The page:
Present address fraud, continues to be the most common ID fraud offence, accounting for 39% of frauds reported during the first six months of the year.
The Experian Victims of Fraud Dossier Part III also revealed that cases of forwarding address fraud raised the most from 22% in the second half of 2006 to 32% in the first six months of 2007.
According to Experian’s CreditExpert each fraud case on average costs the financial organization involved around £680.
Mail order companies were hit harder than most in terms of fraud volumes, accounting for 68% of all new cases.
However it is loan providers that suffer the most financially. The average cost per case for fraudulently obtain loans has risen to £6,138 in comparison to the figure £4,797 reported in the second half of 2006.
Helen Lord, Fraud and Regulatory Compliance Director at Experian, comments: “Some people are more likely than others to become a victim and consumers are more aware of the threat than ever before”.
In addition to the dossier, Experian have offered tips to help consumers protect themselves from fraudsters.
According to Experian consumers should: “Destroy documents showing personal details before throwing them away”, using a shredder to destroy documents such as: bank statements, utility bills, application forms and chequebook stubs.
Word Count: 346
Word Count: 346
Thursday, 1 November 2007
Helen Gilchrist spoke to first year journalism students about her rise from a freelance journalist to a successful entrepreneur.
In August 2003 after working for various national newspapers, Helen came up with the idea for Stranger in August 2003 and moved back down to Cornwall in May 2004 in order to make her idea a reality.
According to the magazines website, Stranger is a bi-monthly publication produced from non-depletive, sustainable resources, presenting a mix of local and global lifestyle, environment, music, surf, news and current affairs features mixed with striking illustrations.
Since its launch in 2004, Stranger magazine has already won 2 awards at the Cornwall Chamber of Commerce and Hub Youth Business Awards, which were Best Promotion of Cornwall and Best Marketing Strategy.
This is an amazing achievement, considering the magazine is still only a small independent company with four full time and two part time members of staff.
Helen also went onto say that that magazine has 30+ contributors a month including local writers and illustrators working on a freelance basis, as well as nationally and internationally acclaimed writers, illustrators and photographers.
Helen also emphases how competitive the magazine industry has become, she said, “There are 1000’s of new attempts to set up magazines, but only 1 in 3 tend to make it though.”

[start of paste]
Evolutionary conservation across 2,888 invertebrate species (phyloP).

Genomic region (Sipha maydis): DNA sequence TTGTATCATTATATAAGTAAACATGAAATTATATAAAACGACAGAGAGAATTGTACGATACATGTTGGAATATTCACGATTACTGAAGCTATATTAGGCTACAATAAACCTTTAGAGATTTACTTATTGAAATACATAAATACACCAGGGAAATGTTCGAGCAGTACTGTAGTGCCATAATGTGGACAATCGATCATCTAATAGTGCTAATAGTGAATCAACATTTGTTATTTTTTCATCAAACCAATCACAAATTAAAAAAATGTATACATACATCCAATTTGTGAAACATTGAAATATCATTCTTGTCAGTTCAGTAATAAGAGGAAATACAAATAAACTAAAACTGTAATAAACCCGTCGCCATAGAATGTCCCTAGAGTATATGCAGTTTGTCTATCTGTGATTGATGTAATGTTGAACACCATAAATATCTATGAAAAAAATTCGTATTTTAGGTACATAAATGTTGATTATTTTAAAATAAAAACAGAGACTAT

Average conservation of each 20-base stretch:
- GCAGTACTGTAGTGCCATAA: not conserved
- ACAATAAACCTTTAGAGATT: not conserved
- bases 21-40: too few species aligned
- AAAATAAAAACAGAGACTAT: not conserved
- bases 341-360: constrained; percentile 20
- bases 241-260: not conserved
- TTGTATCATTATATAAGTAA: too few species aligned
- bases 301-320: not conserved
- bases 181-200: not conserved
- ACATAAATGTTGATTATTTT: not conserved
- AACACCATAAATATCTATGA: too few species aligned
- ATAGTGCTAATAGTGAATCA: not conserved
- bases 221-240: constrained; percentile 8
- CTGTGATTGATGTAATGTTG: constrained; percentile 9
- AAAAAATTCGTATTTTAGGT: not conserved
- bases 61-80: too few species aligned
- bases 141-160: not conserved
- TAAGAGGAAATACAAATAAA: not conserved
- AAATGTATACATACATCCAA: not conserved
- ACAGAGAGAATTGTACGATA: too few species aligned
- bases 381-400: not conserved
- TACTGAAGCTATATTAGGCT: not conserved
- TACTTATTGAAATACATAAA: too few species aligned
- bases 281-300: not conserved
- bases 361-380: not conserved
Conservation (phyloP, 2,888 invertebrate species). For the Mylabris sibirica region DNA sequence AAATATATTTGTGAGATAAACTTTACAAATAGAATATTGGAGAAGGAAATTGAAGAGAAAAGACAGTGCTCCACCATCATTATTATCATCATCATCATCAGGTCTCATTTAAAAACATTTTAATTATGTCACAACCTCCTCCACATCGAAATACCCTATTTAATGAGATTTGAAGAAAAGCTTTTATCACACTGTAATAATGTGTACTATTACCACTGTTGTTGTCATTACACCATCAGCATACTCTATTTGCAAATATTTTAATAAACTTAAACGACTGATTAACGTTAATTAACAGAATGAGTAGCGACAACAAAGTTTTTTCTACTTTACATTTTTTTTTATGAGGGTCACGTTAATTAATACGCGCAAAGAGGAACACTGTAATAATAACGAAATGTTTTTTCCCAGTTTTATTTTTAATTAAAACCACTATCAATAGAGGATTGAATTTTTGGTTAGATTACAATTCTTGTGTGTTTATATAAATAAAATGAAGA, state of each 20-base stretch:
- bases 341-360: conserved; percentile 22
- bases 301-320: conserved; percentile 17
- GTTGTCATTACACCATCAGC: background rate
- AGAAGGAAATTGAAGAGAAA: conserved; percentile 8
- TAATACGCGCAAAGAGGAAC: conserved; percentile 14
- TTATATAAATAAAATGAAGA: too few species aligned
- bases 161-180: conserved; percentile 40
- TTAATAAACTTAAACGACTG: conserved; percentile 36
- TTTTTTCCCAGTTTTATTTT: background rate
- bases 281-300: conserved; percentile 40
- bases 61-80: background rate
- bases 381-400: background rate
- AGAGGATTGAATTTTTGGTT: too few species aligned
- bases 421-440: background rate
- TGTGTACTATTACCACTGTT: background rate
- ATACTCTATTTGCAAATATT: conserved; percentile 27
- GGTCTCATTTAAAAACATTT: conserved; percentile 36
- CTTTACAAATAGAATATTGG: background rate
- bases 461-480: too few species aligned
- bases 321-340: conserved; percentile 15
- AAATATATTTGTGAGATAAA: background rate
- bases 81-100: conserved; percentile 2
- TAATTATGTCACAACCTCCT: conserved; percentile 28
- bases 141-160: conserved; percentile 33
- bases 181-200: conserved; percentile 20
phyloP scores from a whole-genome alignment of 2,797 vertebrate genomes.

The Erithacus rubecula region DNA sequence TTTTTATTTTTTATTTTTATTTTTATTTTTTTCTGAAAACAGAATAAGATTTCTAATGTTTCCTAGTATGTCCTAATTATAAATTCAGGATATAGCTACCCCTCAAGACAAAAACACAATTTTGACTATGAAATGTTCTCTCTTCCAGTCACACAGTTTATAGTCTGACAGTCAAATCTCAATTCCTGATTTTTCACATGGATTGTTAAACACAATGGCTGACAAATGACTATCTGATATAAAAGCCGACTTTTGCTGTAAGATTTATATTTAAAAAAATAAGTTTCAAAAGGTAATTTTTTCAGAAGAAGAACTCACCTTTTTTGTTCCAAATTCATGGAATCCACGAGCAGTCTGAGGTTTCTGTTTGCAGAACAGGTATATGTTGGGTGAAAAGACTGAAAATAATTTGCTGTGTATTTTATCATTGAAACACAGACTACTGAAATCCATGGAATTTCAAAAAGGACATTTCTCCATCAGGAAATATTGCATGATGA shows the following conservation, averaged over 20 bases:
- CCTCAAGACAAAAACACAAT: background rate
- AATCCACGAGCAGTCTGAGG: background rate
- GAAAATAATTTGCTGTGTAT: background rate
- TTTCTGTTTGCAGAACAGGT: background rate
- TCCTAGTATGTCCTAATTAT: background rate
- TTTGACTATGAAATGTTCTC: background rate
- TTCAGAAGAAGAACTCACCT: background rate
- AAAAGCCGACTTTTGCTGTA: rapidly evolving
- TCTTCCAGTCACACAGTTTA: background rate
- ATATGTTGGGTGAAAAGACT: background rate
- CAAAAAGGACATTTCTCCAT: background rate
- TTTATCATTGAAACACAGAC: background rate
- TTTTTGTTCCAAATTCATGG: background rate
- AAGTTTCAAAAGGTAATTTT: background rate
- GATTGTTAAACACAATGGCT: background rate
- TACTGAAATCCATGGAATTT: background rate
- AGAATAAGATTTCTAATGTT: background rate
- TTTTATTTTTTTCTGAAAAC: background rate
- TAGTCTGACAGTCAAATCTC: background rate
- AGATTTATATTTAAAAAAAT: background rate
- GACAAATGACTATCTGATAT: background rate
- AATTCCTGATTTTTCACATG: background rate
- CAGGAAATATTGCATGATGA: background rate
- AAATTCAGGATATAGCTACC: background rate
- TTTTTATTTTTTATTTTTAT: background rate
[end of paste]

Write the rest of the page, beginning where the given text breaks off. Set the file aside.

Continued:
Since the magazines introduction, Stranger’s website has had around 400,000 hits a month.
According to Google Analytics and Stranger’s web server this equals out at least 900 visitors a day, from 83 different countries/ territories. The highest number of visitors to the website was from: London, Birmingham, Manchester and Sheffield, whilst Falmouth which has the most number of stockists came in at number 38.
Helen concluded her talk by giving students practical tips and the best ways to approach editors of magazines. One tip Helen gave students was making the editor feel that you are targeting their publication specifically.
Helen said, “It’s no good submitting an article supporting open border policy to the Daily Mail and expecting a front page.”
Word Count: 336
Firstly the frequency of the event is questioned e.g. does this event occur regularly. The events threshold is also questioned along with its composition and finally its continuity.
Some events can be bought to life through personification e.g. an individual’s experience of an event. An example of this would be a person who was involved in the 9/11 bombings, giving their account on the event.
In order for journalists to be organised to produce news they must first go on: ‘The Beat’.
‘The Beat’ has a history beyond those who are currently working it. It is therefore important for a reporter to be assigned to a project but not own it e.g. working a sports related story.
It is also important that a journalist understands the structure of different news values.
Firstly a story must be able to hold an audiences attention. A story could do this be either being important/relevant to current activities in the news or by being entertaining.
A story must also be accessible. In order to do this the story must be prominent to attract attention. An example of this in a local area could be the proposed plans to build a new supermarket.
Finally the story must fit in with the pragmatics of technical and organisational production.
A potential news story must also through a production cycle, which is comprised of: a planning stage, a gathering stage and a selection and production process.
The planning of a story must be able to predict long term events and therefore be able to be continued or added to. An example of this could be the disappearance of Madeline McCann.
Information must then be gathered by various correspondents. The story then goes through a selection process where it is culled, collated and edited.
Finally the story is organised into a form that fits audience’s expectations. These expectations would differ between the broadsheets and the tabloids.
Word Count: 331